Practical tips on writing in German to better learn the language
This advice is for people doing the storytelling module with Language Gym in Berlin. The stories you write are the basis of the oral stories you will tell.
We write to get better at German because it gives our brain enough time to become comfortable with the new patterns of language we need to speak properly. Reading is also good, but writing is more active and therefore more useful. Doing grammar exercises is pointless without doing something with the information — like writing. Unstructured speaking is likely to be short and episodic and therefore if you are at a particular level, you will stay there. That’s why we write — in preparation for telling our stories i.e. speaking well.
Here are some tips:
Write a story about a trip that you have made where something went wrong. Write whatever you want to say. Do it in English first. You are writing a first person narrative. Just say what happened. Avoid analysis, summary and feeling/emotional words. These are unnecessary. Where possible use the present tense. Break up long sentences. You don’t want long sentences. Two clauses (three maximum). Write in paragraphs. Aim to write a story that is no more than 1 page long.
Send the story to us and we’ll simplify it and send it back to you.
When you get the story back from being simplified, you will begin to translate it. Under every paragraph write the translation. i.e. English paragraph/German translation, English/German and so forth.
Make sure you know how to get umlauts on your word processor (Mac option u then the letter you want). Set the word processing dictionary settings for your DE text so it highlights spelling mistakes as you type. Make sure that before you try the translator, all spelling mistakes that show up have been resolved.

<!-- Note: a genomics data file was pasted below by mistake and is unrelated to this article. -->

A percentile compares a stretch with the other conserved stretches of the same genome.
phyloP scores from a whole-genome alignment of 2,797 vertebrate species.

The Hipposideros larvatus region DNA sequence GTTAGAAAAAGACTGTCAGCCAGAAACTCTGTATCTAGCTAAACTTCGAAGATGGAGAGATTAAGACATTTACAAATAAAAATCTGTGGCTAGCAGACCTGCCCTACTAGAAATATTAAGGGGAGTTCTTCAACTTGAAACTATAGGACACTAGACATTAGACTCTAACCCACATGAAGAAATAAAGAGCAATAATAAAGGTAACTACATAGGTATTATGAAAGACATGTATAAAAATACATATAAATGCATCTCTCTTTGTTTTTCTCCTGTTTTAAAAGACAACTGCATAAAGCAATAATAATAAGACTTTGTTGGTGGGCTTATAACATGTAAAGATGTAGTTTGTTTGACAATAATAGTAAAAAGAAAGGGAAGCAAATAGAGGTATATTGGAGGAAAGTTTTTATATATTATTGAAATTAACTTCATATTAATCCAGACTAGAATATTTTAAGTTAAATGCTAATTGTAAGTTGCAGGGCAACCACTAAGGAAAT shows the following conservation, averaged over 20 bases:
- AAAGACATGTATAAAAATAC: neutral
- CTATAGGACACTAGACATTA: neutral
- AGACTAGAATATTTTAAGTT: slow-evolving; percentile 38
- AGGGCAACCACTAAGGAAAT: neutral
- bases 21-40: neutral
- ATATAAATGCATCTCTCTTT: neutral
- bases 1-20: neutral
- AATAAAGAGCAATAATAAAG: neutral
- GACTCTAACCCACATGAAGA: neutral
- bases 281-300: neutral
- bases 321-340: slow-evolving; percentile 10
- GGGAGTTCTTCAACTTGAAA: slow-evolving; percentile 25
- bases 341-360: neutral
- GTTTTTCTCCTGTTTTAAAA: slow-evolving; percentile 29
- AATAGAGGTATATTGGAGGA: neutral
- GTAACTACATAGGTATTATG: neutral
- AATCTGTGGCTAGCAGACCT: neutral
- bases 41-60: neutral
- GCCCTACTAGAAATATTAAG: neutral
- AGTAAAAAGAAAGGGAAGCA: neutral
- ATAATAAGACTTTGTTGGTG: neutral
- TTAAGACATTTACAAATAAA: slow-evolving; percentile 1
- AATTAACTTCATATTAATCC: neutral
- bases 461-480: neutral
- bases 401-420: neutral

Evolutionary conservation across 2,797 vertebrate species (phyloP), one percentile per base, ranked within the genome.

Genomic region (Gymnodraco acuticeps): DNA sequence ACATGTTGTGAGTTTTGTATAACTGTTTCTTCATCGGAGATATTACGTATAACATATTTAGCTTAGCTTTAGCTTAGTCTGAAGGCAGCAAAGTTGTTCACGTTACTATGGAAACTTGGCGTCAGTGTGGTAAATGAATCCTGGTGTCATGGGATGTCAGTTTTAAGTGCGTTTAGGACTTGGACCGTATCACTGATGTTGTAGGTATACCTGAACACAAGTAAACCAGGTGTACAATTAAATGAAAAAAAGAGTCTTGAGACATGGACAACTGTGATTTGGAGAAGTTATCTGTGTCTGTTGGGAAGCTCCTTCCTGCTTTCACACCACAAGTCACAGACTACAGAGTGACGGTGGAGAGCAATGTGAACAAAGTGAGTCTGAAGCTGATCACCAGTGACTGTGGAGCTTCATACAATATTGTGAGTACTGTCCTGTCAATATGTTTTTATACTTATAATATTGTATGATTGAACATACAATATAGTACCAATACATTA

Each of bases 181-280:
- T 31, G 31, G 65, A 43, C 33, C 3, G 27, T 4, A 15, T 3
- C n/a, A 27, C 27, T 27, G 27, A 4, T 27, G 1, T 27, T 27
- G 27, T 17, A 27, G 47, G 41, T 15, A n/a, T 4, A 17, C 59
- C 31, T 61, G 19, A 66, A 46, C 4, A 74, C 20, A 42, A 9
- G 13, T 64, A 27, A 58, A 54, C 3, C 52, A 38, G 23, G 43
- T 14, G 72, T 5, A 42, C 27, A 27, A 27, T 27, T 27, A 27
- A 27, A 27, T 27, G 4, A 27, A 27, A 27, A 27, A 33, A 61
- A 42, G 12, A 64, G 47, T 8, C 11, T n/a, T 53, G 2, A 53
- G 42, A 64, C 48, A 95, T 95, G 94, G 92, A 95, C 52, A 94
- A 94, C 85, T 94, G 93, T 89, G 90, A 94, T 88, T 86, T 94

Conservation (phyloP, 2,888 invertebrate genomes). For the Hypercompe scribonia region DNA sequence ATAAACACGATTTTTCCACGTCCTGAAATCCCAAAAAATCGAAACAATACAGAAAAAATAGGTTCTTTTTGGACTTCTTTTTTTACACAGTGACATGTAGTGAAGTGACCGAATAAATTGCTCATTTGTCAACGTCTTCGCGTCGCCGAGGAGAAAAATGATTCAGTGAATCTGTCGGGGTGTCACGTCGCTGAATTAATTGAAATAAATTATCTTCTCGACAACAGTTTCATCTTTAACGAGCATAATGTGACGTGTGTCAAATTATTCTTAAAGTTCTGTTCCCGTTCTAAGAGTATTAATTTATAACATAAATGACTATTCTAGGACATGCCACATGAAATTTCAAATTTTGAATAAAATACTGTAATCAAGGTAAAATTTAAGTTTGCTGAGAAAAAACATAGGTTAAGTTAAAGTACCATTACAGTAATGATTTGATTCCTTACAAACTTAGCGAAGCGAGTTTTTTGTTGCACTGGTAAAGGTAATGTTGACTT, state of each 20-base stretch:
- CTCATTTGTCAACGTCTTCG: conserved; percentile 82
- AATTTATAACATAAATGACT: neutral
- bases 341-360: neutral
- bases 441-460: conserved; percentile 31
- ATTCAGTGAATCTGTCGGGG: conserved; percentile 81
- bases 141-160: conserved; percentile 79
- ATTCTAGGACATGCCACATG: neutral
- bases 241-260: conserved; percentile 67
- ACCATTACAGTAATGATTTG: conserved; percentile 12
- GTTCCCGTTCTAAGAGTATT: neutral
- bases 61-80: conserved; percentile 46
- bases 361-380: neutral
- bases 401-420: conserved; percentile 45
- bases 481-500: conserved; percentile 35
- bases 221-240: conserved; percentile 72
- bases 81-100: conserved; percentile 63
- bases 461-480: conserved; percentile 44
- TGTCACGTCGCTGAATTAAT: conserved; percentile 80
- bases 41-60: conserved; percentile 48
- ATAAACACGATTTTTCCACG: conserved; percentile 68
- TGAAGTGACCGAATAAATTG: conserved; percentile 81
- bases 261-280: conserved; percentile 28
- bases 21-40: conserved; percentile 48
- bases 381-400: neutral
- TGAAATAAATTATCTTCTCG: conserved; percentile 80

Translate each paragraph to the best of your ability. Do not dump your English text into the translator and copy and paste (you learn nothing and may be surprised with the quality of the result). Do look up individual words/phrases as you translate. We recommend using Reverso as a dictionary. Once you’ve finished one paragraph — check it. Put your German translation into deepL and see how the English translation looks. If it is not perfect, look at the word alternatives that deepL gives you and if the one you need is there, then select it.
If the text does not read correctly in the translation, there are probably grammatical errors and you should attempt to correct them or reformulate your text according to the grammar patterns that you know.
Be aware that the translator will make up for some of your errors. It is built to be forgiving of mis-translation. A perfect translation does not mean a perfect text.
As a final check you can use this grammar checker: This is useful for finding errors of CASE that deepL will not find.
Repeat this process for each of your paragraphs until you are done.
When you’ve completed your text then send it to us along with the English original formatted and translated paragraph by paragraph.
When you get the text back, go through the corrections very carefully and make learning points regarding the mistakes you made. Try to generalize these errors and commit to memory these errors you are prone to make. This is the most important part. It’s not smart to put in so much effort and not learn from your mistakes.
I recommend the following:
Verb conjugation: reverso.com
Grammar checker: https://rechtschreibpruefung24.de/
You can read the results of this method in the FictionaufDeutsch Medium collection here: https://medium.com/fictionaufdeutsch